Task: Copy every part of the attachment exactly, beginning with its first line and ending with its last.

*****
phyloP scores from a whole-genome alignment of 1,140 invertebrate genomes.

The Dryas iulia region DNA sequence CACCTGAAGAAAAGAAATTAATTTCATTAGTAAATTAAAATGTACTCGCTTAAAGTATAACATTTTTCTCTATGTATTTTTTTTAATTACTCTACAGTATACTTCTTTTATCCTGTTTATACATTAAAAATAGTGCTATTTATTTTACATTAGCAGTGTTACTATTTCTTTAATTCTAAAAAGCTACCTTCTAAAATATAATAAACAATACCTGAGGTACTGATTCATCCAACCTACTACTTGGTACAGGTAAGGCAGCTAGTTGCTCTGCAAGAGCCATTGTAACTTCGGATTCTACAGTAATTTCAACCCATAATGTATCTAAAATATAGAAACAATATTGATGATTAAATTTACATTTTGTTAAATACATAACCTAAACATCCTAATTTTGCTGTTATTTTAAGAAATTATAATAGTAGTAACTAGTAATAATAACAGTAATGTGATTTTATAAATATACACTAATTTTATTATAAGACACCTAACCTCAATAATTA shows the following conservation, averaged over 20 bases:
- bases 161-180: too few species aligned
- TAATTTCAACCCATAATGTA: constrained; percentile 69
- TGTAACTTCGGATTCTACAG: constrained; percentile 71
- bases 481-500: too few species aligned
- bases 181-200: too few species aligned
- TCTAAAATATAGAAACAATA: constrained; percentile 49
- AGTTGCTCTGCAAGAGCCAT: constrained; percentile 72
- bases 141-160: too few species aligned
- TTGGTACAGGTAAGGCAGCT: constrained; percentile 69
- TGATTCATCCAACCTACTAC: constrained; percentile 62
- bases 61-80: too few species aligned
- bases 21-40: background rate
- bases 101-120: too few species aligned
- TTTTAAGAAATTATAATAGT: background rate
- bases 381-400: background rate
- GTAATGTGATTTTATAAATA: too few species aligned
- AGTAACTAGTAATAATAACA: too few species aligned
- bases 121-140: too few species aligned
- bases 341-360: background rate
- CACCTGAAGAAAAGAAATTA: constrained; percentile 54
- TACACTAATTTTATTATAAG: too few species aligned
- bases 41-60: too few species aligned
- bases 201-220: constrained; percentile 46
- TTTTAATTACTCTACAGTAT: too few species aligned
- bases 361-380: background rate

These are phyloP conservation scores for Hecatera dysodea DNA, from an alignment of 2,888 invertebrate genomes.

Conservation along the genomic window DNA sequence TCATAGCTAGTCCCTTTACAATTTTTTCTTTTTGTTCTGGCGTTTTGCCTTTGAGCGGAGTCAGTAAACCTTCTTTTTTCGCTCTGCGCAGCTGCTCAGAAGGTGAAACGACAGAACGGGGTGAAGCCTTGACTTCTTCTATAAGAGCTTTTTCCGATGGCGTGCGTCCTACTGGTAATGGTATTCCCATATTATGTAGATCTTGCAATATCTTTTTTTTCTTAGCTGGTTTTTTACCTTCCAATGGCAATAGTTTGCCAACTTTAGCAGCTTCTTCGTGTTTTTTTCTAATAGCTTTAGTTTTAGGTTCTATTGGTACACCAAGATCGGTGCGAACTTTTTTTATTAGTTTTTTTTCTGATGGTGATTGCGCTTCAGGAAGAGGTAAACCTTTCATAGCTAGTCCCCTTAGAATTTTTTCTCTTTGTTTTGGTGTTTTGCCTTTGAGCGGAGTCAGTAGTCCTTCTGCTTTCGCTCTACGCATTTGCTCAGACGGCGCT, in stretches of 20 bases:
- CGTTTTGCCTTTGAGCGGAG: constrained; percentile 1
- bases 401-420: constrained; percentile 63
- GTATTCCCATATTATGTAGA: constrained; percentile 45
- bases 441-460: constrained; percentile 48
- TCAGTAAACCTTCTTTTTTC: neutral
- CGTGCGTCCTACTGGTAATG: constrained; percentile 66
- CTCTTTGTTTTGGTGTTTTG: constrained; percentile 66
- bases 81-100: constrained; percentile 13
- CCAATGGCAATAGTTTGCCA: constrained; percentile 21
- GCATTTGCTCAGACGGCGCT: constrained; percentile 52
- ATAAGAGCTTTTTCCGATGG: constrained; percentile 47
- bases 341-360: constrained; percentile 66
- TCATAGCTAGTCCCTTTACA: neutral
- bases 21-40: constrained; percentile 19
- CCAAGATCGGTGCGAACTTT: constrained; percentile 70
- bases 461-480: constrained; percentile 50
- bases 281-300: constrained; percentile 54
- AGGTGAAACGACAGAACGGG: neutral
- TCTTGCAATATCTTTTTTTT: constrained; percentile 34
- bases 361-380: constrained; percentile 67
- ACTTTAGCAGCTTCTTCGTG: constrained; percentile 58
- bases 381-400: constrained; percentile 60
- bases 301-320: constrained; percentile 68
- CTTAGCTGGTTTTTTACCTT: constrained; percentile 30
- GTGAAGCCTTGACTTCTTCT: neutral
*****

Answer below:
phyloP scores from a whole-genome alignment of 1,140 invertebrate genomes.

The Dryas iulia region DNA sequence CACCTGAAGAAAAGAAATTAATTTCATTAGTAAATTAAAATGTACTCGCTTAAAGTATAACATTTTTCTCTATGTATTTTTTTTAATTACTCTACAGTATACTTCTTTTATCCTGTTTATACATTAAAAATAGTGCTATTTATTTTACATTAGCAGTGTTACTATTTCTTTAATTCTAAAAAGCTACCTTCTAAAATATAATAAACAATACCTGAGGTACTGATTCATCCAACCTACTACTTGGTACAGGTAAGGCAGCTAGTTGCTCTGCAAGAGCCATTGTAACTTCGGATTCTACAGTAATTTCAACCCATAATGTATCTAAAATATAGAAACAATATTGATGATTAAATTTACATTTTGTTAAATACATAACCTAAACATCCTAATTTTGCTGTTATTTTAAGAAATTATAATAGTAGTAACTAGTAATAATAACAGTAATGTGATTTTATAAATATACACTAATTTTATTATAAGACACCTAACCTCAATAATTA shows the following conservation, averaged over 20 bases:
- bases 161-180: too few species aligned
- TAATTTCAACCCATAATGTA: constrained; percentile 69
- TGTAACTTCGGATTCTACAG: constrained; percentile 71
- bases 481-500: too few species aligned
- bases 181-200: too few species aligned
- TCTAAAATATAGAAACAATA: constrained; percentile 49
- AGTTGCTCTGCAAGAGCCAT: constrained; percentile 72
- bases 141-160: too few species aligned
- TTGGTACAGGTAAGGCAGCT: constrained; percentile 69
- TGATTCATCCAACCTACTAC: constrained; percentile 62
- bases 61-80: too few species aligned
- bases 21-40: background rate
- bases 101-120: too few species aligned
- TTTTAAGAAATTATAATAGT: background rate
- bases 381-400: background rate
- GTAATGTGATTTTATAAATA: too few species aligned
- AGTAACTAGTAATAATAACA: too few species aligned
- bases 121-140: too few species aligned
- bases 341-360: background rate
- CACCTGAAGAAAAGAAATTA: constrained; percentile 54
- TACACTAATTTTATTATAAG: too few species aligned
- bases 41-60: too few species aligned
- bases 201-220: constrained; percentile 46
- TTTTAATTACTCTACAGTAT: too few species aligned
- bases 361-380: background rate

These are phyloP conservation scores for Hecatera dysodea DNA, from an alignment of 2,888 invertebrate genomes.

Conservation along the genomic window DNA sequence TCATAGCTAGTCCCTTTACAATTTTTTCTTTTTGTTCTGGCGTTTTGCCTTTGAGCGGAGTCAGTAAACCTTCTTTTTTCGCTCTGCGCAGCTGCTCAGAAGGTGAAACGACAGAACGGGGTGAAGCCTTGACTTCTTCTATAAGAGCTTTTTCCGATGGCGTGCGTCCTACTGGTAATGGTATTCCCATATTATGTAGATCTTGCAATATCTTTTTTTTCTTAGCTGGTTTTTTACCTTCCAATGGCAATAGTTTGCCAACTTTAGCAGCTTCTTCGTGTTTTTTTCTAATAGCTTTAGTTTTAGGTTCTATTGGTACACCAAGATCGGTGCGAACTTTTTTTATTAGTTTTTTTTCTGATGGTGATTGCGCTTCAGGAAGAGGTAAACCTTTCATAGCTAGTCCCCTTAGAATTTTTTCTCTTTGTTTTGGTGTTTTGCCTTTGAGCGGAGTCAGTAGTCCTTCTGCTTTCGCTCTACGCATTTGCTCAGACGGCGCT, in stretches of 20 bases:
- CGTTTTGCCTTTGAGCGGAG: constrained; percentile 1
- bases 401-420: constrained; percentile 63
- GTATTCCCATATTATGTAGA: constrained; percentile 45
- bases 441-460: constrained; percentile 48
- TCAGTAAACCTTCTTTTTTC: neutral
- CGTGCGTCCTACTGGTAATG: constrained; percentile 66
- CTCTTTGTTTTGGTGTTTTG: constrained; percentile 66
- bases 81-100: constrained; percentile 13
- CCAATGGCAATAGTTTGCCA: constrained; percentile 21
- GCATTTGCTCAGACGGCGCT: constrained; percentile 52
- ATAAGAGCTTTTTCCGATGG: constrained; percentile 47
- bases 341-360: constrained; percentile 66
- TCATAGCTAGTCCCTTTACA: neutral
- bases 21-40: constrained; percentile 19
- CCAAGATCGGTGCGAACTTT: constrained; percentile 70
- bases 461-480: constrained; percentile 50
- bases 281-300: constrained; percentile 54
- AGGTGAAACGACAGAACGGG: neutral
- TCTTGCAATATCTTTTTTTT: constrained; percentile 34
- bases 361-380: constrained; percentile 67
- ACTTTAGCAGCTTCTTCGTG: constrained; percentile 58
- bases 381-400: constrained; percentile 60
- bases 301-320: constrained; percentile 68
- CTTAGCTGGTTTTTTACCTT: constrained; percentile 30
- GTGAAGCCTTGACTTCTTCT: neutral